was the company’s music director and an arranger for Frank Sinatra. With 
Jenkins’s elaborate orchestral arrangements, the group recorded a 
repertoire that stretched from “If I Had a Hammer” and a South African 
song, “Wimoweh” (the title was Mr. Seeger’s mishearing of “Mbube,” the 
name of a South African hit by Solomon Linda), to an Israeli soldiers’ 
song, “Tzena, Tzena, Tzena,” and a cleaned-up version of Lead Belly’s 
“Goodnight, Irene.” Onstage, they also sang more pointed topical songs.

In 1950 and 1951 the Weavers were national stars, with hit singles and 
engagements at major nightclubs. Their hits included “Kisses Sweeter 
Than Wine” and Guthrie’s “So Long (It’s Been Good to Know Yuh),” and 
they sold an estimated four million singles and albums.

Their commercial success was dampened, however, when “Red Channels,” an 
influential pamphlet that named performers with suspected Communist 
ties, appeared in June 1950 and listed Mr. Seeger, although by then he 
had quit the Communist Party. He later criticized himself for not having 
left the party sooner, though he continued to describe himself as a 
“communist with a small ‘c.’ ”

By the summer of 1951, the “Red Channels” citation and leaks from F.B.I. 
files had led to the cancellation of television appearances. In 1951, 
the Senate Internal Security Subcommittee investigated the Weavers for 
sedition. And in February 1952, a former member of People’s Songs 
testified before the House Un-American Activities Committee that three 
of the four Weavers were members of the Communist Party.

As engagements dried up, the Weavers disbanded, though they reunited 
occasionally in the mid-1950s. After the group recorded an advertisement 
for Lucky Strike cigarettes, Mr. Seeger left, citing his objection to 
promoting tobacco use.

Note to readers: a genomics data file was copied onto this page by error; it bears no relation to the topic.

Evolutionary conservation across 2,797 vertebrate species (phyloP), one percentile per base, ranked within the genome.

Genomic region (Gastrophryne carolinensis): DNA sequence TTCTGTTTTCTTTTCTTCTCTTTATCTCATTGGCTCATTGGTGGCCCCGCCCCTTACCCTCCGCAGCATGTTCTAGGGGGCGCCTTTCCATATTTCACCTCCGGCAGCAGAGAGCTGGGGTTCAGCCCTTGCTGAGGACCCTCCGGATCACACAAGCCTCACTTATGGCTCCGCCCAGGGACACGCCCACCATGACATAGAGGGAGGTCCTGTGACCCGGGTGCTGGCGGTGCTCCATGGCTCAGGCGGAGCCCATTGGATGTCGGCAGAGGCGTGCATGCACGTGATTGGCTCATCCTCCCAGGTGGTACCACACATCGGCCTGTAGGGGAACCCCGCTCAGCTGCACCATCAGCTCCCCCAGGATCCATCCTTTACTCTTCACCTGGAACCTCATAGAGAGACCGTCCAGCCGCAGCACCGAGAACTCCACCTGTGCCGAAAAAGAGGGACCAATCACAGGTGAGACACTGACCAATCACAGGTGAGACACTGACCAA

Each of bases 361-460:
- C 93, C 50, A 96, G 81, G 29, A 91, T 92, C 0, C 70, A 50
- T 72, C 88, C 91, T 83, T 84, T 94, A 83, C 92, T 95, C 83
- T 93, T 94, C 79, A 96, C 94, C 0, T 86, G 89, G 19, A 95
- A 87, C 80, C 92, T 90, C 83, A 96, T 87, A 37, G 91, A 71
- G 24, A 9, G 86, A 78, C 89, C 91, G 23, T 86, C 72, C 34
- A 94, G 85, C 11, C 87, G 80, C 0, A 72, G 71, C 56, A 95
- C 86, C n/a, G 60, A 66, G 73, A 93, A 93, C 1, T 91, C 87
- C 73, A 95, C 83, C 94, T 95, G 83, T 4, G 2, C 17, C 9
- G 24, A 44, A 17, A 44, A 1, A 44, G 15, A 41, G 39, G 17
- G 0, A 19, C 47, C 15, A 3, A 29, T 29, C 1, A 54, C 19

Shut out of national exposure, Mr. Seeger returned primarily to solo 
concerts, touring college coffeehouses, churches, schools and summer 
camps, building an audience for folk music among young people. He 
started to write a long-running column for the folk-song magazine Sing 
Out! And he recorded prolifically for the independent Folkways label, 
singing everything from children’s songs to Spanish Civil War anthems.

In 1955 he was subpoenaed by the House Un-American Activities Committee. 
In his testimony he said, “I feel that in my whole life I have never 
done anything of any conspiratorial nature.” He also stated: “I am not 
going to answer any questions as to my association, my philosophical or 
religious beliefs or my political beliefs, or how I voted in any 
election, or any of these private affairs. I think these are very 
improper questions for any American to be asked, especially under such 
compulsion as this.”

Mr. Seeger offered to sing the songs mentioned by the congressmen who 
questioned him. The committee declined.

Mr. Seeger was indicted in 1957 on 10 counts of contempt of Congress. He 
was convicted in 1961 and sentenced to a year in prison, but the next 
year an appeals court dismissed the indictment as faulty. After the 
indictment, Mr. Seeger’s concerts were often picketed by the John Birch 
Society and other rightist groups. “All those protests did was sell 
tickets and get me free publicity,” he later said. “The more they 
protested, the bigger the audiences became.”

The Folk Revival Years

By then the folk revival was prospering. In 1959, Mr. Seeger was among